The Woolen Mills
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With business growing, new buildings were constructed to keep up the demand as they not only produced uniform cloth, but also sold to high end tailors like Brooks Brothers.
The two "saw-tooth" (so-called because of their roof structure) buildings on the west side of the property were constructed between 1905-1920. The main 4 story building was completed in the late 20s.
The Depression hit the Mill hard with work shutting down from May to October 1932, but by 1937 orders were significant and the mill was working overtime. During World War II the Mill was producing 15,000 yards of cloth per month with 95% going to the US Navy. The Mill enjoyed its best year in 1951, expanding to make civilian flannel cloth. In 1959, with its best days behind it, the Woolen Mills was sold to the Kent Manufacturing Company and subsequently closed in 1962. It has now been renovated to its historic standard, preserving most of the original features, including the hardwood floors, interior doors, walls and windows to be an attractive mixed-use destination.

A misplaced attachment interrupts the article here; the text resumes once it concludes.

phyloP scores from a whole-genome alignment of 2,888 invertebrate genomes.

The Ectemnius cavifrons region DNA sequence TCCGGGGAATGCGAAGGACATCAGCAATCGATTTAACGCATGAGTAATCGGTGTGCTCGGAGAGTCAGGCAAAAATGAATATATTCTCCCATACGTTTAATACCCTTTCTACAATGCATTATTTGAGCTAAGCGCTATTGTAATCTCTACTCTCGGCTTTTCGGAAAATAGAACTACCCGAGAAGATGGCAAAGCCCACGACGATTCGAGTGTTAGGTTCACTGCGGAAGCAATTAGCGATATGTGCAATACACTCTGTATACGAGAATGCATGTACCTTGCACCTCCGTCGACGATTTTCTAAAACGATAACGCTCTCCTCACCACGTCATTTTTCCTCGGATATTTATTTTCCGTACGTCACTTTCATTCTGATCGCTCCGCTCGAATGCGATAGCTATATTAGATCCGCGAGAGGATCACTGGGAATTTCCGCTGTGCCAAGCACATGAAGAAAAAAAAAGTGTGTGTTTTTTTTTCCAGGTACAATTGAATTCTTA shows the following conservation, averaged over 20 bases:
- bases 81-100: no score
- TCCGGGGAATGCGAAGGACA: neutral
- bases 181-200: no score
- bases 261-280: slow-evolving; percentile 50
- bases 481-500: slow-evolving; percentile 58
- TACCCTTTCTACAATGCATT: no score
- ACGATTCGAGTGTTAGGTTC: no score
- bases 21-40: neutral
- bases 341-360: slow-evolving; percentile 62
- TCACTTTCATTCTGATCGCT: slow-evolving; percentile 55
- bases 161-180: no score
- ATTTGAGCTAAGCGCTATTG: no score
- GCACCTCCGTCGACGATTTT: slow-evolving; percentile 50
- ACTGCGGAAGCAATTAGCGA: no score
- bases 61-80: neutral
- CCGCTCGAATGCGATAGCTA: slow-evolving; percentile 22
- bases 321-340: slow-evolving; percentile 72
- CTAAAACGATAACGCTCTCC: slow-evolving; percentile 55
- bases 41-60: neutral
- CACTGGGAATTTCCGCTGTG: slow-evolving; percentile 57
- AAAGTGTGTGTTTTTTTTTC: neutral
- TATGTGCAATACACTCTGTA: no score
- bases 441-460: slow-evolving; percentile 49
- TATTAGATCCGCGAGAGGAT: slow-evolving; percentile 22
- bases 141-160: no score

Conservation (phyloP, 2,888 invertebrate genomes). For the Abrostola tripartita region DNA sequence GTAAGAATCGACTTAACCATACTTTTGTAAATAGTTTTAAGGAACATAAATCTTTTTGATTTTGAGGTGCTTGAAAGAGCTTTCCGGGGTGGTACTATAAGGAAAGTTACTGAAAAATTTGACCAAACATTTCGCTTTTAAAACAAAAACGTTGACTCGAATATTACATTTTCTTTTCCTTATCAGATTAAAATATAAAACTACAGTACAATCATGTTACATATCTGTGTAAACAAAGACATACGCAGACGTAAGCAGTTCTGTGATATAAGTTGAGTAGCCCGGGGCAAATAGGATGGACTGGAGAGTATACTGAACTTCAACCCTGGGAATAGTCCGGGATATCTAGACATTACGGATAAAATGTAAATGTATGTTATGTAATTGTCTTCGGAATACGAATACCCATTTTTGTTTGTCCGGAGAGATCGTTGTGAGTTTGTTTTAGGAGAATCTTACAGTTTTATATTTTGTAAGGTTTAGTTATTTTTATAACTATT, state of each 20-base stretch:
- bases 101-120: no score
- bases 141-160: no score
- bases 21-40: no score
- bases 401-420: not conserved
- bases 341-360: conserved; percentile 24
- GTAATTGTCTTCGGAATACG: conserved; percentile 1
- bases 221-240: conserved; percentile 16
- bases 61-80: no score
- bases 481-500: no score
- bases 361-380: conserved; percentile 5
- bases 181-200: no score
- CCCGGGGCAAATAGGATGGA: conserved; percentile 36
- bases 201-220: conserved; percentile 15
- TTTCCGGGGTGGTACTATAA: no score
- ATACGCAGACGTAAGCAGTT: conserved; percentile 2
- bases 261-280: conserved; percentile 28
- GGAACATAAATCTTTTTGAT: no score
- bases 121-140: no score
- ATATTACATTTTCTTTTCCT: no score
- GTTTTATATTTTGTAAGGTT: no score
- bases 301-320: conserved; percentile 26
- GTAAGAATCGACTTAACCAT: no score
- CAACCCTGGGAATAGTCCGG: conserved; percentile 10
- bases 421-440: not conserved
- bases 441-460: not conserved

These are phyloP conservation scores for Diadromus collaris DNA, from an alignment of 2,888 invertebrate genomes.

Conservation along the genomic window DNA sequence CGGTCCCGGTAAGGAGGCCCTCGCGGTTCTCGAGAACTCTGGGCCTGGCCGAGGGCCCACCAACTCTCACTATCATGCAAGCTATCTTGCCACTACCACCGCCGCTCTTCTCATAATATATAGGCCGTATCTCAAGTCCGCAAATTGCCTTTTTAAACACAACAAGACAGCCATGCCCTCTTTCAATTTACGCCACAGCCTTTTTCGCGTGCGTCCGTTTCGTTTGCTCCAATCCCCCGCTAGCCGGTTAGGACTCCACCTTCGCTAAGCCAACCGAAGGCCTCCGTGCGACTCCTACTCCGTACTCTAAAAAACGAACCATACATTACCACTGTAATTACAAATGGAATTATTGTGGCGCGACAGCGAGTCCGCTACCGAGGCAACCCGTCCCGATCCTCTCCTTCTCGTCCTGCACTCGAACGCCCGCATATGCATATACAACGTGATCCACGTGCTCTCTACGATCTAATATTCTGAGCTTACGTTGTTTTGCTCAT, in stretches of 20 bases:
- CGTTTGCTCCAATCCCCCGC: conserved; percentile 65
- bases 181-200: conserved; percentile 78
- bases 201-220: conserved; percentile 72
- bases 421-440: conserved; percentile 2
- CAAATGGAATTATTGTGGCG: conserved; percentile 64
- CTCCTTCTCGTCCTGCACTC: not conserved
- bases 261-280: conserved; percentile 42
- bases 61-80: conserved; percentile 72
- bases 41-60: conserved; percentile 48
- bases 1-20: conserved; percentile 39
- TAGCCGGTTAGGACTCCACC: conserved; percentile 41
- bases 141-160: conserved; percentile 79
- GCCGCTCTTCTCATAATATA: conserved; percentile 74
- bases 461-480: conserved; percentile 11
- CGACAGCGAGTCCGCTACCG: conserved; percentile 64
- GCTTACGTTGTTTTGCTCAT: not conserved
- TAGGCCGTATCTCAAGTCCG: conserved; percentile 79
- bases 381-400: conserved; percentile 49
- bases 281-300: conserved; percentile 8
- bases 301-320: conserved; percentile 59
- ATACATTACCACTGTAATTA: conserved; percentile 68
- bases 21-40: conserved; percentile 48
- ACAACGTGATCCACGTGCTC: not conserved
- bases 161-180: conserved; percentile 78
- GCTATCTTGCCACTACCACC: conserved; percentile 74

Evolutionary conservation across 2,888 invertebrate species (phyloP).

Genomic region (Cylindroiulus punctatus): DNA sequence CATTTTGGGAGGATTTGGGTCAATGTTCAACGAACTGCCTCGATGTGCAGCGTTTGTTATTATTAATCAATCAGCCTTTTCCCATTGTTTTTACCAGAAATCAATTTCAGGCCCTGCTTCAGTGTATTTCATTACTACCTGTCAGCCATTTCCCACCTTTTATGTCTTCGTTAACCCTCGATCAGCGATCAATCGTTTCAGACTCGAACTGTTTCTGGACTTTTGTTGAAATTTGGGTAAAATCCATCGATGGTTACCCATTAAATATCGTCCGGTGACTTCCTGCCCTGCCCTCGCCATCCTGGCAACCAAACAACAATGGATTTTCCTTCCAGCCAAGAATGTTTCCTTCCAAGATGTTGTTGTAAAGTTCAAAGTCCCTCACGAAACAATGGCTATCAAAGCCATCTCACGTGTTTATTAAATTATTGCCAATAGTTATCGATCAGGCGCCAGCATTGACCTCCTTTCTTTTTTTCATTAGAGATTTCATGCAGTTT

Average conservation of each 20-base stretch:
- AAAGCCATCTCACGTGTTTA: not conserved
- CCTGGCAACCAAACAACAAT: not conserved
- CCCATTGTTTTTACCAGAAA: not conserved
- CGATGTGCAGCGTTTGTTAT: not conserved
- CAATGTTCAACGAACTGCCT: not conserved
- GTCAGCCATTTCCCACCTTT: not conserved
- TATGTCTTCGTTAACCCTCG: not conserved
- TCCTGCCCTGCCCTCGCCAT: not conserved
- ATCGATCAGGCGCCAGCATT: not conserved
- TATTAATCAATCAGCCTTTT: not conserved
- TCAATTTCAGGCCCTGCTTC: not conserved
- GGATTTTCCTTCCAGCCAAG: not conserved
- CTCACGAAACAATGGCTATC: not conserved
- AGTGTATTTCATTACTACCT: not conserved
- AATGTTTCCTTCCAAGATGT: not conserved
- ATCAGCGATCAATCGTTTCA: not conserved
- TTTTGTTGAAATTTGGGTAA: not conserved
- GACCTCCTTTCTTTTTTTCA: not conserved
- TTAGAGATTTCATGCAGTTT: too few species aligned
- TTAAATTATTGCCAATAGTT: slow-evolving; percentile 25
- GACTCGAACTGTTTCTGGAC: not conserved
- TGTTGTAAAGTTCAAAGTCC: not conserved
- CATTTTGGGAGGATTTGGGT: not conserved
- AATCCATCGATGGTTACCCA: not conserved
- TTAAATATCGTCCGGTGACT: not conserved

Topics. This historical marker is listed in this topic list: Industry & Commerce. A significant historical month for this entry is October 1932.
Other nearby markers. At least 8 other markers are within walking distance of this marker. A different marker also named The Woolen Mills (within shouting distance of this marker); a different marker also named The Woolen Mills (about 400 feet away, measured in a direct line); Charlottesville Woolen Mills (approx. 0.2 miles away); Riverview Park (approx. 0.3 miles away); Woolen Mills Village Historic District (approx. 0.4 miles away); North Terrace Wing (approx. 0.6 miles away); Barrier (approx. 0.6 miles away); Ice House (approx. 0.6 miles away). Touch for a list and map of all markers in Charlottesville.
Credits. This page was last revised on May 10, 2021. It was originally submitted on May 10, 2021, by Devry Becker Jones of Washington, District of Columbia. This page has been viewed 38 times since then. Photos: 1, 2. submitted on May 10, 2021, by Devry Becker Jones of Washington, District of Columbia.